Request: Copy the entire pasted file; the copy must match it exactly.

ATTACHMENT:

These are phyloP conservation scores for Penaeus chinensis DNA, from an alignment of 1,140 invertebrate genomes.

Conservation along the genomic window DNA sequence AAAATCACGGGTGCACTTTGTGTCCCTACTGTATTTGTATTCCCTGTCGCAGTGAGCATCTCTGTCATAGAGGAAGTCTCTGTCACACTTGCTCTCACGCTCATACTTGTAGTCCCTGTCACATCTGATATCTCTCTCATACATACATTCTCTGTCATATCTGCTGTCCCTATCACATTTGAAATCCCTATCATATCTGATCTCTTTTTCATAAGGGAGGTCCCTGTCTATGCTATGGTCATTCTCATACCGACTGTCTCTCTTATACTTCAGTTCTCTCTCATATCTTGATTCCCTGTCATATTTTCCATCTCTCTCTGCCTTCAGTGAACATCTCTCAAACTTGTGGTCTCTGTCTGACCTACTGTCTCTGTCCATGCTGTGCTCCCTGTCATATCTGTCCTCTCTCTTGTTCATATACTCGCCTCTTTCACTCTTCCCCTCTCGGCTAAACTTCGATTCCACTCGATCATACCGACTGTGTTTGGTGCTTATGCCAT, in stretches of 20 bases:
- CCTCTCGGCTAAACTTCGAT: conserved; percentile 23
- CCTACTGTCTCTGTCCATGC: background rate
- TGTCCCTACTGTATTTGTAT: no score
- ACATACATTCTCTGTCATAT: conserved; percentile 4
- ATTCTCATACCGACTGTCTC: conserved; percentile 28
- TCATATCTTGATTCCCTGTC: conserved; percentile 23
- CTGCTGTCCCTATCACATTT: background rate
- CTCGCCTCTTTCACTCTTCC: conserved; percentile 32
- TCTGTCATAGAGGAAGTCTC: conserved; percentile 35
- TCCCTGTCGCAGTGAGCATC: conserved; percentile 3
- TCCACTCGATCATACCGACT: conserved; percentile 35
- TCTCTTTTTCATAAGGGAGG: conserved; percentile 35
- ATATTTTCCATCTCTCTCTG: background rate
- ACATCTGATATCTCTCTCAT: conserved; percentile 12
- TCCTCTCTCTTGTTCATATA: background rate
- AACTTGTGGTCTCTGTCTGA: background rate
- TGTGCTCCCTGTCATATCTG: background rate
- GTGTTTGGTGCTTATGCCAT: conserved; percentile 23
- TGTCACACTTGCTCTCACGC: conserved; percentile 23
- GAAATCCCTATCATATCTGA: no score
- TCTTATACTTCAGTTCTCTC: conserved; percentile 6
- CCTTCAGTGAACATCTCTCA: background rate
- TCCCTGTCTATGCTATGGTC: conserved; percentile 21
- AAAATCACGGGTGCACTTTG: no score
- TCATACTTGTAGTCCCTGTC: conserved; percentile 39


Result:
These are phyloP conservation scores for Penaeus chinensis DNA, from an alignment of 1,140 invertebrate genomes.

Conservation along the genomic window DNA sequence AAAATCACGGGTGCACTTTGTGTCCCTACTGTATTTGTATTCCCTGTCGCAGTGAGCATCTCTGTCATAGAGGAAGTCTCTGTCACACTTGCTCTCACGCTCATACTTGTAGTCCCTGTCACATCTGATATCTCTCTCATACATACATTCTCTGTCATATCTGCTGTCCCTATCACATTTGAAATCCCTATCATATCTGATCTCTTTTTCATAAGGGAGGTCCCTGTCTATGCTATGGTCATTCTCATACCGACTGTCTCTCTTATACTTCAGTTCTCTCTCATATCTTGATTCCCTGTCATATTTTCCATCTCTCTCTGCCTTCAGTGAACATCTCTCAAACTTGTGGTCTCTGTCTGACCTACTGTCTCTGTCCATGCTGTGCTCCCTGTCATATCTGTCCTCTCTCTTGTTCATATACTCGCCTCTTTCACTCTTCCCCTCTCGGCTAAACTTCGATTCCACTCGATCATACCGACTGTGTTTGGTGCTTATGCCAT, in stretches of 20 bases:
- CCTCTCGGCTAAACTTCGAT: conserved; percentile 23
- CCTACTGTCTCTGTCCATGC: background rate
- TGTCCCTACTGTATTTGTAT: no score
- ACATACATTCTCTGTCATAT: conserved; percentile 4
- ATTCTCATACCGACTGTCTC: conserved; percentile 28
- TCATATCTTGATTCCCTGTC: conserved; percentile 23
- CTGCTGTCCCTATCACATTT: background rate
- CTCGCCTCTTTCACTCTTCC: conserved; percentile 32
- TCTGTCATAGAGGAAGTCTC: conserved; percentile 35
- TCCCTGTCGCAGTGAGCATC: conserved; percentile 3
- TCCACTCGATCATACCGACT: conserved; percentile 35
- TCTCTTTTTCATAAGGGAGG: conserved; percentile 35
- ATATTTTCCATCTCTCTCTG: background rate
- ACATCTGATATCTCTCTCAT: conserved; percentile 12
- TCCTCTCTCTTGTTCATATA: background rate
- AACTTGTGGTCTCTGTCTGA: background rate
- TGTGCTCCCTGTCATATCTG: background rate
- GTGTTTGGTGCTTATGCCAT: conserved; percentile 23
- TGTCACACTTGCTCTCACGC: conserved; percentile 23
- GAAATCCCTATCATATCTGA: no score
- TCTTATACTTCAGTTCTCTC: conserved; percentile 6
- CCTTCAGTGAACATCTCTCA: background rate
- TCCCTGTCTATGCTATGGTC: conserved; percentile 21
- AAAATCACGGGTGCACTTTG: no score
- TCATACTTGTAGTCCCTGTC: conserved; percentile 39